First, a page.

Veritas Software Corp. may be gearing up for its bid for the systems management market, but with its second storage software upgrade in as many months, it appears the company hasn't lost sight of its bread and butter -- backup and recovery.
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The Mountain View, Calif., company on Tuesday announced enhancements to its Veritas NetBackup data protection software. The upgrades are aimed at streamlining backup and recovery performance.
New features of the Veritas NetBackup 4.5 Feature Pack include an instant recovery option that allows data recovery directly from disk, better support for backup and recovery at the mailbox level of Microsoft Exchange environments and Integrated Disaster Recovery, which is a tape management and reporting capability that manages the transport of backup tapes to an off-site location.
Last month, Veritas debuted the latest version of its top backup application, Backup Exec 9.0 for Windows Servers. Backup Exec 9.0 was designed to back up Microsoft Exchange e-mail servers and has been integrated into Microsoft's upcoming Windows Server 2003 operating system.
Steve Kenniston, a technology analyst with Enterprise Storage Group Inc., Milford, Mass., said that using NetBackup 4.5 Feature Pack to reduce or eliminate data center downtime can benefit businesses.
Kenniston said Veritas customers who have been NetBackup users for quite some time and who do run Exchange liked the features they saw in Veritas' Backup Exec software -- and those customers wanted the features in NetBackup.
"This move helps to make the backup story from Veritas consistent from the high end to the low end," he said.
In a surprise move last December, Veritas made its intentions for extending its software reach in the data center known by acquiring Precise Software Solutions Ltd. and Jareva Technologies Inc., a pair of purchases that gave the company control of servers, applications and storage.
The Precise acquisition, a $537 million transaction, brings Veritas' storage management software up to the application level by enabling monitoring and analysis of an application infrastructure. Web servers, application servers, databases and storage now fall under Veritas' management expertise. Precise is based in Westwood, Mass.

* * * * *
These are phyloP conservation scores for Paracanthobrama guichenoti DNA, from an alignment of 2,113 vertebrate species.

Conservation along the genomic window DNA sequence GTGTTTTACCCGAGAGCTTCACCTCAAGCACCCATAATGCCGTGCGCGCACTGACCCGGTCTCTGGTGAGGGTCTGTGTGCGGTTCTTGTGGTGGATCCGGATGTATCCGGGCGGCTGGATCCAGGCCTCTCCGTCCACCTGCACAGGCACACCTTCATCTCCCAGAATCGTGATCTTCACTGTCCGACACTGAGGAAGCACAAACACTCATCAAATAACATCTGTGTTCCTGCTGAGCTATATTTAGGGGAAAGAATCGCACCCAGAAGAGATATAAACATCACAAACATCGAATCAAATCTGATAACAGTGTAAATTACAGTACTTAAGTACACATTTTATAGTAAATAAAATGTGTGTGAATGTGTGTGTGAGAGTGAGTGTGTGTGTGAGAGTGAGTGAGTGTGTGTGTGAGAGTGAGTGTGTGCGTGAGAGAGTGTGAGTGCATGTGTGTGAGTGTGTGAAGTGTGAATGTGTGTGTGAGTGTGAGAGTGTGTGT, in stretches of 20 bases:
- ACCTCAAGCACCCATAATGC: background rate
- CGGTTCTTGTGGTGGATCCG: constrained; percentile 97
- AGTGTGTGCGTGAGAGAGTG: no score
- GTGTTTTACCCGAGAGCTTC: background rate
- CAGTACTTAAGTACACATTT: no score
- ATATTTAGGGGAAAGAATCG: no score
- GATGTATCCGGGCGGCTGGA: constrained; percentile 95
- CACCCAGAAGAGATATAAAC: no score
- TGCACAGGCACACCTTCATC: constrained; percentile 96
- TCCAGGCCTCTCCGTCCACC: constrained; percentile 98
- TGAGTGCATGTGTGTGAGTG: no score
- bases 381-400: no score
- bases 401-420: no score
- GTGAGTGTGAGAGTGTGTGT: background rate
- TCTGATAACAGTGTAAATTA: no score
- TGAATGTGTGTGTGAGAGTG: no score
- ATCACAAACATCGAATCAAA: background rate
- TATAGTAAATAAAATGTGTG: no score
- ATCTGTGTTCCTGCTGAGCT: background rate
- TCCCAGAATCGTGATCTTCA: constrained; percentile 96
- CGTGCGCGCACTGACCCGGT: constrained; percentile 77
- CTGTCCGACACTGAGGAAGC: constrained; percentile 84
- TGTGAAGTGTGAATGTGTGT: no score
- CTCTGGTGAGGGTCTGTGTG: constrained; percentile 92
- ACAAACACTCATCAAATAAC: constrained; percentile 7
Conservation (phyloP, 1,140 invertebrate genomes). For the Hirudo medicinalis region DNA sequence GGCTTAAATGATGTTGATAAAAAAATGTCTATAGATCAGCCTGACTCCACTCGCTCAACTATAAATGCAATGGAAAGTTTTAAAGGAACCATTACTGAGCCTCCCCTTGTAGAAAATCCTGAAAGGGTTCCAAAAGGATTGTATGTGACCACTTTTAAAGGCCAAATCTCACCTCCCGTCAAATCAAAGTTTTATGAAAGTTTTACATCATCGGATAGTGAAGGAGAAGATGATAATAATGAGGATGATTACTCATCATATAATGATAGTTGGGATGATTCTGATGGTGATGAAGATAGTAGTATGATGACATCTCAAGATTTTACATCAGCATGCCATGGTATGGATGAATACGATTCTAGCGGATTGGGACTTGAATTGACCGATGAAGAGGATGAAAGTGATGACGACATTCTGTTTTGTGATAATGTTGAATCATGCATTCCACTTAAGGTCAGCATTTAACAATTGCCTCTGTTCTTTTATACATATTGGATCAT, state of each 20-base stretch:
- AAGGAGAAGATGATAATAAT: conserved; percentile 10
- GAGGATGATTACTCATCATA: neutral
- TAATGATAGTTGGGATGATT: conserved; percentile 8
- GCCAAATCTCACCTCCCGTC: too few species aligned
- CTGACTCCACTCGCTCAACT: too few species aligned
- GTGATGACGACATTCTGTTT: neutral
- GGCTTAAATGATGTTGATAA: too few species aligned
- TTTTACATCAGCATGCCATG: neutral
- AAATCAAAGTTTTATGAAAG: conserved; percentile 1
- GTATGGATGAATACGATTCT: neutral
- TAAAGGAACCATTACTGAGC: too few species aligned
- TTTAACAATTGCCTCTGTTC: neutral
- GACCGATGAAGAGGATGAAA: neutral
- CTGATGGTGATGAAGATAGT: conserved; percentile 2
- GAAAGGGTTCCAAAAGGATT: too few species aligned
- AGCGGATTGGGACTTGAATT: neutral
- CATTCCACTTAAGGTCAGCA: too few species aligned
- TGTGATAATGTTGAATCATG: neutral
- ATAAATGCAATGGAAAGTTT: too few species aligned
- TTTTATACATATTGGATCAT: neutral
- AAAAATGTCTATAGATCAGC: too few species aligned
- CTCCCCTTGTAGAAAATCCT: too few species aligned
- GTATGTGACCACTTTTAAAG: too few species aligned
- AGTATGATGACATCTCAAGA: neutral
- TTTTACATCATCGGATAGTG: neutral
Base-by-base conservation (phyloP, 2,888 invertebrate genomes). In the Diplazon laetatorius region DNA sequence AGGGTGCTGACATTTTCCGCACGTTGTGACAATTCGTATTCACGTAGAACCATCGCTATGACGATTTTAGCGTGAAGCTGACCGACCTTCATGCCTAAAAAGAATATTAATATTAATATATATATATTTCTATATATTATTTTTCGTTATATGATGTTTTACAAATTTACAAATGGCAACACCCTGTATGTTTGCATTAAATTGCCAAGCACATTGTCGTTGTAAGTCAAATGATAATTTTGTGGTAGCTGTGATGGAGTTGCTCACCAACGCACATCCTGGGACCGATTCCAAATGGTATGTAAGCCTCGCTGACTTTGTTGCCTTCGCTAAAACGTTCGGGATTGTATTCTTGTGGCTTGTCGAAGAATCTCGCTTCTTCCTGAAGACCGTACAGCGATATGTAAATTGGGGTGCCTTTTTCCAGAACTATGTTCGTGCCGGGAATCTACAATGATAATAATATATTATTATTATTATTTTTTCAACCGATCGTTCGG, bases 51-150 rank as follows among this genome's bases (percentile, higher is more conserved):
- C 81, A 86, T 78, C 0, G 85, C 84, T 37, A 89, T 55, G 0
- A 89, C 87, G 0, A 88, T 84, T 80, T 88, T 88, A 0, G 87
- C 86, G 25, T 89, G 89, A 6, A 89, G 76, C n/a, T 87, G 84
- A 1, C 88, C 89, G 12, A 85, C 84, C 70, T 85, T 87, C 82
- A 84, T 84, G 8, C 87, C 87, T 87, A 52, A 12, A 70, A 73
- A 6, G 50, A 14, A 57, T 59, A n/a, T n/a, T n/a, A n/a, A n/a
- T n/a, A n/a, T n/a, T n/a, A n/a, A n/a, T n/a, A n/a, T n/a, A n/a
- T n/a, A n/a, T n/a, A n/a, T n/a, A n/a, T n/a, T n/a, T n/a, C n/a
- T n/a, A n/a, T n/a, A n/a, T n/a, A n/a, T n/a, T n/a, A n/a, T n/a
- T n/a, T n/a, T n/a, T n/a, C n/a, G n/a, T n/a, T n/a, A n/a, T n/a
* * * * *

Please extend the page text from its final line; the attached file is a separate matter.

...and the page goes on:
Jareva Technologies' focus is on automated server provisioning. The Sunnyvale, Calif., company's software, which cost Veritas $62 million, automatically provisions requests for a replacement from a server pool in the event of a failure. Jareva brings new servers online, puts in place the correct environment and then passes it to Veritas to fail over the application.
Competitors like Computer Associates International Inc. said Veritas is overstepping its bounds by trying to move from managing just storage to tackling the entire data center, but Mark Bregman, executive vice president of product operations for Veritas, said the company has moved beyond the storage part of data management to server and application availability.
"We've filled in a couple of squares on the chess board with these acquisitions," Bregman said. "This extends our storage performance [capabilities] up into server applications."
Bregman said that Jareva lets Veritas fill in the server application automation stack, including server provisioning, while Precise adds performance management capabilities.
Veritas said it will take time to integrate the product lines of the acquired companies. Bregman estimates the deals will close in the middle of 2003. Products will soon follow.
Veritas NetBackup 4.5 is available now for $5,000 for Windows and Linux platforms and $10,000 for Unix platforms.
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